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Alone and Together

As a Community we’ve always understood the need to balance ‘a prayer that is quiet and contemplative with a faith that is active and contagious’, in expressing our way for living. We believe this particular expression is a gift of God to us as we’ve increasingly understood that we all need both ‘enclosure’ (Alone) and ‘encounter’ (Together) in our lives. As Henri Nouwen says “Solitude and Community belong together; each requires the other, as do the centre and circumference of a circle. Solitude without Community leads to loneliness and despair, but Community without solitude hurls us into a ‘void of words and feelings.”

This is the genius of our corporate identity – the Alone mediated through the Together and the Together mediated through the Alone – wherever we are. Our friends in the Dutch Community De Spil put it well; ‘We eat together, even if it isn’t at one table’ – ‘We live together, even if it isn’t in one house’ – ‘We pray together, even if it isn’t in one chapel.”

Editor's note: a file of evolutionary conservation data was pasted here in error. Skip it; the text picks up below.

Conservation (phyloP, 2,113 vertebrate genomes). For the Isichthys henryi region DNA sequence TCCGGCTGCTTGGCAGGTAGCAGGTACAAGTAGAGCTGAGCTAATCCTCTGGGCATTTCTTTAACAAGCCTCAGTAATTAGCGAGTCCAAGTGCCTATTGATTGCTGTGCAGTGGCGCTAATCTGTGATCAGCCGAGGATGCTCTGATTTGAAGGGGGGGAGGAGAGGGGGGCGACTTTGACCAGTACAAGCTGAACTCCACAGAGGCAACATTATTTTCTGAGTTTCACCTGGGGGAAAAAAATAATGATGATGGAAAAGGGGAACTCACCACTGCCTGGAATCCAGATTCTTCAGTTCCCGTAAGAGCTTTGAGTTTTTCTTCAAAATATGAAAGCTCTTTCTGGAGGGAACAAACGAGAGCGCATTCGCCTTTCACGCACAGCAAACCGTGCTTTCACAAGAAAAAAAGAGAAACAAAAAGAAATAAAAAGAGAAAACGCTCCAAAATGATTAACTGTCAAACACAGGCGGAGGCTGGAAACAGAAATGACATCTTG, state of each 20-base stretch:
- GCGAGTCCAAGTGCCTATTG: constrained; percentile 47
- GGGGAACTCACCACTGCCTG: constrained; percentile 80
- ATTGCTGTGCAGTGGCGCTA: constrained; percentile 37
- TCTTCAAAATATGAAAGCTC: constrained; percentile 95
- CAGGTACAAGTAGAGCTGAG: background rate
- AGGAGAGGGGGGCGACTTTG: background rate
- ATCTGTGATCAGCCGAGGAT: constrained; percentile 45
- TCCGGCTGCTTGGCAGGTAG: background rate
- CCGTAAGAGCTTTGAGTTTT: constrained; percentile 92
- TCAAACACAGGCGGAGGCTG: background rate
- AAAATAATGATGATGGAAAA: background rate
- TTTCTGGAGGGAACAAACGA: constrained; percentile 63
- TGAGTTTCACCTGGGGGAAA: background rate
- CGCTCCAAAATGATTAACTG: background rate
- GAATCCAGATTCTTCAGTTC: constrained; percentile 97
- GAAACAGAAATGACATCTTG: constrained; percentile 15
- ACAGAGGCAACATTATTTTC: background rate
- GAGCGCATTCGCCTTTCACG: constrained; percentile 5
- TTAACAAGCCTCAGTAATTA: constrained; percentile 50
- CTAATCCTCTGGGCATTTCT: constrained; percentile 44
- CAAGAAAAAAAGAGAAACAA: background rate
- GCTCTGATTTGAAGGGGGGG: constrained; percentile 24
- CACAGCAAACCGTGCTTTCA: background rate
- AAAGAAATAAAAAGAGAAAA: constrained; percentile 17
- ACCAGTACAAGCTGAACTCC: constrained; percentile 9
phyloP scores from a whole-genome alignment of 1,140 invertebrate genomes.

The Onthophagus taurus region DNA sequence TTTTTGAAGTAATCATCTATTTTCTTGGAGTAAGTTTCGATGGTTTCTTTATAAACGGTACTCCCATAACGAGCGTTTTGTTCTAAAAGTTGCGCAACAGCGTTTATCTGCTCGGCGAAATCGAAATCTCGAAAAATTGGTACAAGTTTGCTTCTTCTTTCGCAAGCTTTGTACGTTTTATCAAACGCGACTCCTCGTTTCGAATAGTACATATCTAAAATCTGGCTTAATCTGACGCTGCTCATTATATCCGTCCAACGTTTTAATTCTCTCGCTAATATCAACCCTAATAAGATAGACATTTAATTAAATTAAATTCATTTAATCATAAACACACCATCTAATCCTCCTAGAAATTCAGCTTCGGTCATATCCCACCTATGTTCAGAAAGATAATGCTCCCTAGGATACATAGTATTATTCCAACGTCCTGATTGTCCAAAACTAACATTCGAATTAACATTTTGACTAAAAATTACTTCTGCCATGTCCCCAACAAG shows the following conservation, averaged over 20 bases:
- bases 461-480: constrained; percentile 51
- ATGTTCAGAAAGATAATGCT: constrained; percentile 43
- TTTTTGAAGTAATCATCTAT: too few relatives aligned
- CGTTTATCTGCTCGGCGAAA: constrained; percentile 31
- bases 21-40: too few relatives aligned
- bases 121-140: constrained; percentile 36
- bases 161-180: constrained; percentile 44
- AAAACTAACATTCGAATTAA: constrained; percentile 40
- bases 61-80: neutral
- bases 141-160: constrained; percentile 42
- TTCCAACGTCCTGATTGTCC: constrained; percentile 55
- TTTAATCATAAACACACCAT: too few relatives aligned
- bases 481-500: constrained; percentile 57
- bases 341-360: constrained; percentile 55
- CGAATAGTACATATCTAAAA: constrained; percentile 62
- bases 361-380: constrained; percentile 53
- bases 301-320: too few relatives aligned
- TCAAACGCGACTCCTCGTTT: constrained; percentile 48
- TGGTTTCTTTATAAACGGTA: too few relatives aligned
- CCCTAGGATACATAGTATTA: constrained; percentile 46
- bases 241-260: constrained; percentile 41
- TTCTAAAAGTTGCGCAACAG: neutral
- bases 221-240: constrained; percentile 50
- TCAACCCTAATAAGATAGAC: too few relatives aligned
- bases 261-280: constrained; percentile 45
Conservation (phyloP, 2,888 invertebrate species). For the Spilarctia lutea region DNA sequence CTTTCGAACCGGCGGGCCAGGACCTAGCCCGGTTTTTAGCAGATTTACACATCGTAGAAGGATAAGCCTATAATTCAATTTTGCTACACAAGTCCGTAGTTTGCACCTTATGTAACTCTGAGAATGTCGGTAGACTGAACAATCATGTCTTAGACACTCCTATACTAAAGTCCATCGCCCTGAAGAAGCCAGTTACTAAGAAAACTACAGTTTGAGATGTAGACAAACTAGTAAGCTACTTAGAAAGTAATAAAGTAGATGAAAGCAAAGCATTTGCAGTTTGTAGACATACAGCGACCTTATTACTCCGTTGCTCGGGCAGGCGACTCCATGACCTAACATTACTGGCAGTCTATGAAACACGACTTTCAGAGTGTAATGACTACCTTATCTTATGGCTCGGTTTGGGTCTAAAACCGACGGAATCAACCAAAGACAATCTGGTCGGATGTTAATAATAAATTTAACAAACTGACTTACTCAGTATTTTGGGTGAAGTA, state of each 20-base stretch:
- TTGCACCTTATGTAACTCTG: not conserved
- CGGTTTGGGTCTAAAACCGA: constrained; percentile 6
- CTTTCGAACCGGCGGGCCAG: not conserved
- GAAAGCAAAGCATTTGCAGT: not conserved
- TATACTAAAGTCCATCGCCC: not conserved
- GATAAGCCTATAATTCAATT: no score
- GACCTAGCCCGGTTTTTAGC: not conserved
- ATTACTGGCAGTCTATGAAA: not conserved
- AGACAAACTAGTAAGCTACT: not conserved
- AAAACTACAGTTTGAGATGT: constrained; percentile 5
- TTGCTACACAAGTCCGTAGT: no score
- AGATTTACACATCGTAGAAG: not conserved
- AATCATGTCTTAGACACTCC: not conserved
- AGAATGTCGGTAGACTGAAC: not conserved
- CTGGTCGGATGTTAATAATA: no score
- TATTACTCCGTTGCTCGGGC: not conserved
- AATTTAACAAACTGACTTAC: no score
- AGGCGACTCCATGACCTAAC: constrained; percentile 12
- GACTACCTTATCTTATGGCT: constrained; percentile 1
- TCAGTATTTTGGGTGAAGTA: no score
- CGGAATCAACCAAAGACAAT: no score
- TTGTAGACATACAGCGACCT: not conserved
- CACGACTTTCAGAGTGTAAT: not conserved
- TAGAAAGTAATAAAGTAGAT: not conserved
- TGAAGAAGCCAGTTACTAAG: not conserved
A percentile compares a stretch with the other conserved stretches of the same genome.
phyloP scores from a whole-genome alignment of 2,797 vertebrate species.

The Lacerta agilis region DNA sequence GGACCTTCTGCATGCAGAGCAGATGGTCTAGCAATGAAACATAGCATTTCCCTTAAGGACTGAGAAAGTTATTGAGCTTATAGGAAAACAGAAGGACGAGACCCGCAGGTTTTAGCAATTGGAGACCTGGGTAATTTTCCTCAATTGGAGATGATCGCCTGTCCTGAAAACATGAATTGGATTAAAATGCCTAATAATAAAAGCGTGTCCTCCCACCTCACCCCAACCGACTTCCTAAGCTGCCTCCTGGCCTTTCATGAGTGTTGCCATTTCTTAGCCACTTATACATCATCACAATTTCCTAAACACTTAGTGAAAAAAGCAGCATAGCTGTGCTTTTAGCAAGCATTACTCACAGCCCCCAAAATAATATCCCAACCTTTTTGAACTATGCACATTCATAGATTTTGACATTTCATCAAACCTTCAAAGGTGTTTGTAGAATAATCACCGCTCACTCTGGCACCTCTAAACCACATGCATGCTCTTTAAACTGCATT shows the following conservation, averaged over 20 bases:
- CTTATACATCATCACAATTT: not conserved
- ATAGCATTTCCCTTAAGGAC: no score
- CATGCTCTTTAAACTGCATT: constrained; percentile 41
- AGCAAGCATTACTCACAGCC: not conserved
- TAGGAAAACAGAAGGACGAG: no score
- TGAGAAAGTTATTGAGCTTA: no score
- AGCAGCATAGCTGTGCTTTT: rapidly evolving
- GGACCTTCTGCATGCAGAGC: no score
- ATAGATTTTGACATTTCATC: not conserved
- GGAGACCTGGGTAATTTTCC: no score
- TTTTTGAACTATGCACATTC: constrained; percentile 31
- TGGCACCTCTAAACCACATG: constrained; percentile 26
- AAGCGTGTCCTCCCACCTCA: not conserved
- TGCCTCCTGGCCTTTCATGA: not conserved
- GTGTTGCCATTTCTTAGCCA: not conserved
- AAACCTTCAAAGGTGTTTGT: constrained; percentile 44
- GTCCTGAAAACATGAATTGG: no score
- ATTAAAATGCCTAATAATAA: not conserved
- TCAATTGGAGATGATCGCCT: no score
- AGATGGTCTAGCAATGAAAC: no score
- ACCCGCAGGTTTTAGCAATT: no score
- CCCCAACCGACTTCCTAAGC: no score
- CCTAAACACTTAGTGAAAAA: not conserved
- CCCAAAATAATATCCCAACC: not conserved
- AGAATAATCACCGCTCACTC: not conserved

This paradox of being alone together, of being present to one another as a ‘community of hermits’ is to recognise that the inner journey, the landscape of the heart is not an end in itself. All spiritual disciplines are to better equip us to engage the world of others, in the landscape of the land, our outer journey. We are blessed to be a blessing. We need the inwardness of knowing who we are in ourselves, in order to know whose we are in the wider world, because self-awareness increases God awareness, which in turn makes us aware of the world of others.

Did God make us for Community? Absolutely, for without togetherness, the touch of others, we’d have a greatly diminished life.

Did God make us for solitude? Absolutely, for without solitude, the time to be alone, we’d be peopled out and exhausted.

We need both simultaneously or we will be in danger of either getting lost in the maze of the inner life within us or lost in the perplexity of the noisy crowd all around us. To have both enclosure and encounter provides the necessary checks and balances so we can have the best of both. As Parker Palmer observed “It’s like breathing in and breathing out – together they give life.”

Trevor Miller